Hospitality industry praises latest easing of restrictions in NSW

Merivale owner Justin Hemmes said the changes were "another positive step on the road to recovery".
Merivale owner Justin Hemmes said the changes were "another positive step on the road to recovery".  Photo: Louise Kennerley

Restaurant owners and caterers are celebrating the NSW government's latest easing of restrictions as they dare to dream of a busy Christmas period. 

But business owners remain hopeful of further restrictions being eased soon to enable larger end-of-year events and parties that provide revenue during a vital period. 

On Monday NSW Premier Gladys Berejiklian announced that from Friday restaurants can accept group bookings of 30 people instead of 10. The guests can also sit at the same table when the previous cap was 10 people per table. 

"Restaurants will get busier and we'll be able to employ more people." Chef and restaurateur Luke Mangan at the Hilton's ...
"Restaurants will get busier and we'll be able to employ more people." Chef and restaurateur Luke Mangan at the Hilton's Glass Blasserie.  Photo: Dominic Lorrimer

Hotelier and Merivale hospitality group owner Justin Hemmes said the changes were "another positive step on the road to recovery". 

"I commend the state government for its progressive relaxation of restrictions to boost the economy," Mr Hemmes said. "It's a big win for smaller celebrations such as birthday parties and celebratory lunches or dinners now being allowed up to 30 [guests] from 10." 

From December 1 weddings can have 300 guests, which Mr Hemmes described as "a big win" that would provide certainty for people planning events. 

Mimi's restaurant at the Coogee Pavilion, owned by Justin Hemmes.
Mimi's restaurant at the Coogee Pavilion, owned by Justin Hemmes. Photo: Steven Woodburn

The latest changes particularly benefit medium-sized venues which have the floor space to accommodate extra guests while the four-square-metre rule still applies indoors. Since last Friday venues can seat one person per two square metres outdoors.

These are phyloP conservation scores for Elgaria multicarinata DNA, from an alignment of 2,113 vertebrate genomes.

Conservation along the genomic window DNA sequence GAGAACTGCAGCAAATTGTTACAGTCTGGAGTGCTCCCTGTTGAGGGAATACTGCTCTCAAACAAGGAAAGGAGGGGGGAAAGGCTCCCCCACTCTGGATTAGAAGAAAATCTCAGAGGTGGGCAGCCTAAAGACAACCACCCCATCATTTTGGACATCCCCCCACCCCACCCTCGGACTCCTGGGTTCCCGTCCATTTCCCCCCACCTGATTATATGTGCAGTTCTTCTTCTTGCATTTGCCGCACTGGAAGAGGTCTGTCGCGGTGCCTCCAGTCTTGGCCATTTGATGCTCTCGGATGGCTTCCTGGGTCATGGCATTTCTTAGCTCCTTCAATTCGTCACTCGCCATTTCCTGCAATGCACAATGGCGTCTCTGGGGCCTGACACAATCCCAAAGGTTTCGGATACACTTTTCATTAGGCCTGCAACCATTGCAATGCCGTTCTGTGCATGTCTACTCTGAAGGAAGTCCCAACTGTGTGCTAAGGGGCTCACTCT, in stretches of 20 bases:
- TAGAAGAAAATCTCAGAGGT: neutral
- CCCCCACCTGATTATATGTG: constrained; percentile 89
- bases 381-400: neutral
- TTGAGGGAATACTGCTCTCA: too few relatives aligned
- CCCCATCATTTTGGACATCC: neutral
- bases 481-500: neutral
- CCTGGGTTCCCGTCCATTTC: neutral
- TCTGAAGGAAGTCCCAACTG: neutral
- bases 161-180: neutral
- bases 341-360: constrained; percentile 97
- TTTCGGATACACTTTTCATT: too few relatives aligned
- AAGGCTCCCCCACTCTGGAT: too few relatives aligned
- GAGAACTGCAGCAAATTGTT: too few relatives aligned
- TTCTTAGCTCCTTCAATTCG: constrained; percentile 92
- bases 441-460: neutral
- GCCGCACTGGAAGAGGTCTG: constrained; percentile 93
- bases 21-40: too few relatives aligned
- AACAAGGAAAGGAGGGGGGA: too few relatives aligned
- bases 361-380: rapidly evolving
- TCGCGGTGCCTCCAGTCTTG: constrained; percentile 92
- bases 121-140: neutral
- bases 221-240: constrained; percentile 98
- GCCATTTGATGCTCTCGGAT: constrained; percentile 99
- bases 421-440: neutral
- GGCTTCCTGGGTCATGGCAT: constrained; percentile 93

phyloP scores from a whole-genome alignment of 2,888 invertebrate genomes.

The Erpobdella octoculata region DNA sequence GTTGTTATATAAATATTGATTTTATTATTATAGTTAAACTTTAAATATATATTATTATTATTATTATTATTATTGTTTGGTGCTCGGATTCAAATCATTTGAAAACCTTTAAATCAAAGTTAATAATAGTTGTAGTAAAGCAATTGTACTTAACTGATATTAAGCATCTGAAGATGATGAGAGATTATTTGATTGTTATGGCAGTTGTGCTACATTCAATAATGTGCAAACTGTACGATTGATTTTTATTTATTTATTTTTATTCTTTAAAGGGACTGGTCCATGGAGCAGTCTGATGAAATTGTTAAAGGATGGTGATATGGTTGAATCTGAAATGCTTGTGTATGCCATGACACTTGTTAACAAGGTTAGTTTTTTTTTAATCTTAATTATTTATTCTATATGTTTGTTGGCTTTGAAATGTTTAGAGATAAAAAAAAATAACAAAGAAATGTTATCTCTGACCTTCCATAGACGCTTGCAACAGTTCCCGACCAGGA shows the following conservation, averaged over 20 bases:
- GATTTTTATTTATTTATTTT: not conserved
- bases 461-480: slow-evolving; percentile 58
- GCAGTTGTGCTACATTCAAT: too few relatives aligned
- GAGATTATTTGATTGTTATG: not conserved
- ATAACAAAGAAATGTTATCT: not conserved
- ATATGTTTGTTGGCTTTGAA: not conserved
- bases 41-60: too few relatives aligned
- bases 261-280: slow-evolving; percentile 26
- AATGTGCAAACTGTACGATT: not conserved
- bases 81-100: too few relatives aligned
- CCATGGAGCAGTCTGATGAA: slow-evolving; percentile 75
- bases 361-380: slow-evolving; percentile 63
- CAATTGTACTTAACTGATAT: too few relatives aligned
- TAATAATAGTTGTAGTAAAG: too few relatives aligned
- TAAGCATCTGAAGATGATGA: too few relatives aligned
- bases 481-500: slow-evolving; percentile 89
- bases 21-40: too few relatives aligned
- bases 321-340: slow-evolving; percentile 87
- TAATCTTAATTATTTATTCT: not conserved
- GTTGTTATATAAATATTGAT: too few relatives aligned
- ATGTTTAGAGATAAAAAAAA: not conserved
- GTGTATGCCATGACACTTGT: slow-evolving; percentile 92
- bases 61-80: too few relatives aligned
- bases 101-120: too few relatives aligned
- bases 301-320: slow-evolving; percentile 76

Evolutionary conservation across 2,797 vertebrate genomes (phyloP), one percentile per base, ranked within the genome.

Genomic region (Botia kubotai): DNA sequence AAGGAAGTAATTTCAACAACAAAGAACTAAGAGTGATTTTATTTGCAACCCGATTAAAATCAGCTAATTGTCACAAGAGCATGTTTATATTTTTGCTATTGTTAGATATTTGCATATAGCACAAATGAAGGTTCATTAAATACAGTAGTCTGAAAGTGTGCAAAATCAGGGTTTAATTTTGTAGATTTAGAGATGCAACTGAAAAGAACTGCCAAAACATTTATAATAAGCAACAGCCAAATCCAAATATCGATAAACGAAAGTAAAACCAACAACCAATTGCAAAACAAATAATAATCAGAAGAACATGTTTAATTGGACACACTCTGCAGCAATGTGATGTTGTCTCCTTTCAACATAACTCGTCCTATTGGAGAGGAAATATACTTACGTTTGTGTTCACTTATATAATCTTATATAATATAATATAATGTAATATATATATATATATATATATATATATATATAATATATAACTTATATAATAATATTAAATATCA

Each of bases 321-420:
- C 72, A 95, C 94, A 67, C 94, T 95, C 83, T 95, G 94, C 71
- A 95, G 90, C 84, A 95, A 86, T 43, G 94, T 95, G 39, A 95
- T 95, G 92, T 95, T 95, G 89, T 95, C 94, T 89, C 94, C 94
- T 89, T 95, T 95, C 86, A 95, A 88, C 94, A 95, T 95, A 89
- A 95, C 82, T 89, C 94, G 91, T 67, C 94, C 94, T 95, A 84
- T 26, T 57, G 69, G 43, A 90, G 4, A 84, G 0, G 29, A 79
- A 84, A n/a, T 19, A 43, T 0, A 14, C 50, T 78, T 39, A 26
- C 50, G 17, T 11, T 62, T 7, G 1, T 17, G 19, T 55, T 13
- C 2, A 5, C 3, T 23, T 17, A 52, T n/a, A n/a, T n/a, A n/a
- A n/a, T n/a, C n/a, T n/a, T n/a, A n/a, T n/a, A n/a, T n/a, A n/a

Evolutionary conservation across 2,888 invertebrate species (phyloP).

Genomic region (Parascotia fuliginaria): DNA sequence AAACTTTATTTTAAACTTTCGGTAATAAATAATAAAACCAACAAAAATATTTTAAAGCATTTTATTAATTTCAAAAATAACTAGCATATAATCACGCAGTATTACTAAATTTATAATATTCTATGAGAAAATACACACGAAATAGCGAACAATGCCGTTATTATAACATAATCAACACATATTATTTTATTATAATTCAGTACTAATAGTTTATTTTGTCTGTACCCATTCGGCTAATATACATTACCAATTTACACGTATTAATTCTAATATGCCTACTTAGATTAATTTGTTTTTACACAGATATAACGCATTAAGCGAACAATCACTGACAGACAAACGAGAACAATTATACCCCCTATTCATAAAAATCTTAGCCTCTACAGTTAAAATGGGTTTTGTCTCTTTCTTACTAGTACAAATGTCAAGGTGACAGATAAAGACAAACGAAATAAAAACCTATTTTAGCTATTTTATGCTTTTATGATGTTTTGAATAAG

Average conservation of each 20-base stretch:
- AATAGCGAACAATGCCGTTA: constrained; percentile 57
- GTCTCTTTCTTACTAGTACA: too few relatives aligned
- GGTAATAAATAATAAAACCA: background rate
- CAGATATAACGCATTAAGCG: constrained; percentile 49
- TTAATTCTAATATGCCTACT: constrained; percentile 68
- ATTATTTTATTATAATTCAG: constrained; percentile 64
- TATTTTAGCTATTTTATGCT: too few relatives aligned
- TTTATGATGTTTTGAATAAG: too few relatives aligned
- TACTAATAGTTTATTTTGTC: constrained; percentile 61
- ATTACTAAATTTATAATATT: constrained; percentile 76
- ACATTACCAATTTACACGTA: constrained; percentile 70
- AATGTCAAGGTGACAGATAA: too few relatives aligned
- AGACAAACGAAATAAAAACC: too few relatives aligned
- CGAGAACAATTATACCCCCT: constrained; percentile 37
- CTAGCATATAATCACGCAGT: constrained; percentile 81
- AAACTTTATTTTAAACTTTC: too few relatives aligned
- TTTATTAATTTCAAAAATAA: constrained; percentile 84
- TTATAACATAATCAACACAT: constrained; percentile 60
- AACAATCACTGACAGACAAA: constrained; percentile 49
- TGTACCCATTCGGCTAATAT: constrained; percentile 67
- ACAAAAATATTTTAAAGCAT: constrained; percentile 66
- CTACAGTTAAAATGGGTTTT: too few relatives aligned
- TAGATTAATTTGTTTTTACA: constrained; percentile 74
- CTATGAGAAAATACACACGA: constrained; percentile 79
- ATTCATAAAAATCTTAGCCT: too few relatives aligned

End-of-year functions and parties drive substantial revenue for the hospitality industry and business owners hope restrictions ease further in coming weeks.

Create Catering director Anthony Whitehouse said the lead-up to Christmas usually contributes 60 per cent of his annual revenue. 

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Mr Whitehouse hopes NSW adopts the South Australian approach of allowing people to move around so he can resume cocktail events which form the bulk of his business.

Mr Hemmes agreed: "The next major step for the industry and employment will be people permitted to stand and socialise in their groups. [That] will be a big one mentally - a huge sign we're moving back to normality." 

Restaurateur Luke Mangan said the latest changes were "fantastic news". 

Chef Tristan Rosier at his restaurant Arthur in Surry Hills. He says the latest easing of restrictions will be of ...
Chef Tristan Rosier at his restaurant Arthur in Surry Hills. He says the latest easing of restrictions will be of minimal benefit to smaller restaurants. Photo: Dominic Lorrimer

"It's going to enable restaurants to get through what's been a very tough period. We were the first to be hit with the pandemic and the last to come out of it," he said. 

"By doing this restaurants will get busier and we'll be able to employ more people - it's a win-win for everyone." 

Mr Mangan said the timing was excellent with the Melbourne Cup coming up, and he predicts Christmas will see a spike in people eating out. 

"People are sick of cooking at home and will want to go to restaurants for these sort of events." 

He remains hopeful that with a steady amount of low case numbers of COVID-19 that the government will soon allow one person per two square metres indoors. 

Restaurant and Catering Association chief executive Wes Lambert said hospitality businesses would be "jumping up and down at this news today". 

"They certainly needed it going into the remainder of spring and summer going into holiday bookings," he said. 

Smaller venues such as Tristan Rosier Arthur restaurant in Surry Hills will see only minimal benefit from the latest changes, because of the four-square-metre rule remaining in place. 

"It won't make any difference for us so that's disappointing," he said. "It definitely helps the guys who are a little bit bigger, the 50-60 [guests] sort of size."